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November 05, 2013

Beyond the Search Bar: Google Helpouts Put You in Touch with Experts via Video

We’re all very familiar today with utilizing the Internet, and more specifically, search engines like Google, to find answers to our questions in real-time. Need to define a word? Have to research a topic for a project? Want a new recipe? “Google it.” Google is taking the search bar one step further with the introduction of Helpouts, a resource for video communication with experts among a variety of topics, including health, art and music, computers and electronics, cooking, education and carriers, fitness and nutrition, fashion and beauty and home and garden.

Helpouts prides itself on being able to offer “Real help from real people in real time.” In order to start using Helpouts, users need a Google+ account and a computer or mobile device with a webcam and microphone.

While some Helpouts are free, others cost money and range in pricing, set by the providers. All payments are done through Google Wallet and offer a full money-back guarantee if a Helpout is unsatisfactory. Users can also choose from different tools during Helpouts, like taking a photo during a session, have a provider access their computer remotely or access their Google Drive documents, photos and presentations.

Users can select different Helpouts based on qualifications of the expert/provider, availability, price, ratings and reviews, and have the option to connect instantly or book in advance. So far, Google has invited 1,000 companies to participate, such as Sephora, One Medical and Rosetta Stone, that can offer their services through Helpouts in real-time.

“Today is just the beginning. We’re starting small and in a few categories. The number of people giving help on Helpouts and the type of help available will grow over time. Helpouts may not be suitable for every occasion, and it will take time to get used to interactions via real time video,” said Udi Manber, VP Engineering, in a statement. “We hope that the efficiency, convenience and global reach of Helpouts will make people’s lives easier in the long term.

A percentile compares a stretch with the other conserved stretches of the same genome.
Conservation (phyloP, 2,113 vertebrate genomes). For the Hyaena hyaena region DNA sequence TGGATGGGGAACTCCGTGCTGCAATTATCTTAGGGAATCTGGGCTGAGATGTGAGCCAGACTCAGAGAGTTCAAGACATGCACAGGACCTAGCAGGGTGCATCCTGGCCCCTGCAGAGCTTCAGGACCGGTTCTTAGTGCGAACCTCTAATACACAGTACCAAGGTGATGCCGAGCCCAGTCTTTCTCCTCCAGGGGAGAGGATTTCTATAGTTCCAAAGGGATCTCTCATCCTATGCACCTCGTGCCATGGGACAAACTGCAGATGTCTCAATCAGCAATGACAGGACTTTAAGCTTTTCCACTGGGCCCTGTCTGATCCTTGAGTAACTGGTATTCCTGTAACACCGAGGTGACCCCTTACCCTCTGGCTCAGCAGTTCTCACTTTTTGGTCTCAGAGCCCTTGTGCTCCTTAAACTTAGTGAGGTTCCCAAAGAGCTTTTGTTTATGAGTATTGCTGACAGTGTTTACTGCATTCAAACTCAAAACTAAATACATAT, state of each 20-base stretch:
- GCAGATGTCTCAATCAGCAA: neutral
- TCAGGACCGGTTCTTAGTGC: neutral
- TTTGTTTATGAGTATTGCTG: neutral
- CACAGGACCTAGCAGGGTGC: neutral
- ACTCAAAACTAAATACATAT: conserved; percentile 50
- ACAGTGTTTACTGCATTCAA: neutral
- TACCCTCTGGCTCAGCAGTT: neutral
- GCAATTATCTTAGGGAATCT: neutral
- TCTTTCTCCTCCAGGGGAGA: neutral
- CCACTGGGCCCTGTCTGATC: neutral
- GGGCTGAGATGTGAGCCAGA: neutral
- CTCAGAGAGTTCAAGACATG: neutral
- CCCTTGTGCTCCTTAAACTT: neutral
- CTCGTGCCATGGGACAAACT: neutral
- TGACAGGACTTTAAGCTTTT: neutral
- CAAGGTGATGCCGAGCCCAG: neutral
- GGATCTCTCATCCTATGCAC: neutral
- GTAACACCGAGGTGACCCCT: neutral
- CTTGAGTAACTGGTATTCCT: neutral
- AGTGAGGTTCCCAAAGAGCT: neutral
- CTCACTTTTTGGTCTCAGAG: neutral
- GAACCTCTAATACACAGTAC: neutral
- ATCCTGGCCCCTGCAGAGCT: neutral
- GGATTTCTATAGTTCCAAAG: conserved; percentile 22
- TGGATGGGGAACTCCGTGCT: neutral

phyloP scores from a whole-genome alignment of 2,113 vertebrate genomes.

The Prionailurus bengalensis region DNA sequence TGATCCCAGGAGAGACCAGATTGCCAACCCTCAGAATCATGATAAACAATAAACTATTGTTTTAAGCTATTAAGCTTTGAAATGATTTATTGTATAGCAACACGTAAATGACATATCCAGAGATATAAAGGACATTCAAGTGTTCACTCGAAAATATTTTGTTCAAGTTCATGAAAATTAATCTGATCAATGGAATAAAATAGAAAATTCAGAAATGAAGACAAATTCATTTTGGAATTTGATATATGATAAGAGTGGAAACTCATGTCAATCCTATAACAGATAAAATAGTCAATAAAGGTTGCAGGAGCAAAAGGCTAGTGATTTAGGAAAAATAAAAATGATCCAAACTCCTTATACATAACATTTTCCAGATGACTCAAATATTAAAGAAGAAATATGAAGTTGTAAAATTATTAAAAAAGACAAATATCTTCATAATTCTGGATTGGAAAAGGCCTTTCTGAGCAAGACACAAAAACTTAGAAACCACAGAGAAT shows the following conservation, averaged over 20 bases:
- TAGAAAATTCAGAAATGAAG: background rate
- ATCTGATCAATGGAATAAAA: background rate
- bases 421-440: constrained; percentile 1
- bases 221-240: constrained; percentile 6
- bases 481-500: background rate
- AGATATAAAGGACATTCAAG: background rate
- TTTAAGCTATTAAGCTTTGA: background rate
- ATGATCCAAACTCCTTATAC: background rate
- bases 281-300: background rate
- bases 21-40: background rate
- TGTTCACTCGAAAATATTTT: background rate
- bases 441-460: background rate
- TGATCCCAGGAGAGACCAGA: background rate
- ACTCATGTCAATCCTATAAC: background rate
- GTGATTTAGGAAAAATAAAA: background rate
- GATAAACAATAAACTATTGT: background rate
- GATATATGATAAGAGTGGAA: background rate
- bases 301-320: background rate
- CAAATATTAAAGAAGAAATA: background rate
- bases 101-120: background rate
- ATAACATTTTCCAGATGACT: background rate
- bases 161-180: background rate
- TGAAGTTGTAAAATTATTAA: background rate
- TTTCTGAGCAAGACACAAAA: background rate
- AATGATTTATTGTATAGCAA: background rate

The first place I think we’ll see an immediate impact from Helpouts is healthcare. For anywhere from free to $65 (as of now), you can select a Helpout with a veterinarian, a nutritionist, a therapist, a personal trainer and a healthcare professional to answer your questions and discuss any health issues or plans you may have. Even though some of the Helpouts are on the more expensive side, it may be cheaper in terms of time and convenience for patients to be able to communicate right from their browser. There are definitely some challenges though, like working with lawyers, insurance providers and the doctors themselves to ensure the right amount of accessibility and information. Helpouts is launching as a HIPAA-compliant and secure product for healthcare professionals.

For those who have been following the growth of WebRTC, Helpouts may seem like an obvious use case of the technology that Google has been involved in developing. Google is a big player in the space, and is particularly involved right now in terms of standards, as Google supports VP8 and Cisco recently announced it is open sourcing H.264.

Helpouts, however, is not WebRTC. At least not yet. Helpouts supports Chrome, IE 10+, Firefox and Safari browsers, and requires that users install the latest version of the plugin – the opposite of what WebRTC tries to enable.

We reached out to Google for comment but at the time of posting did not hear anything. Check back for updates!

Google is a Diamond Sponsor of the WebRTC Conference & Expo, held Nov. 19 -21 in Santa Clara, Calif. Google will also host a special workshop at the event, “Google WebRTC Overview & Application Demonstrations,” featuring Justin Uberti, software engineer at Google. Stay in touch with everything happening at WebRTC Conference & Expo. Follow us on Twitter.

Edited by Ryan Sartor
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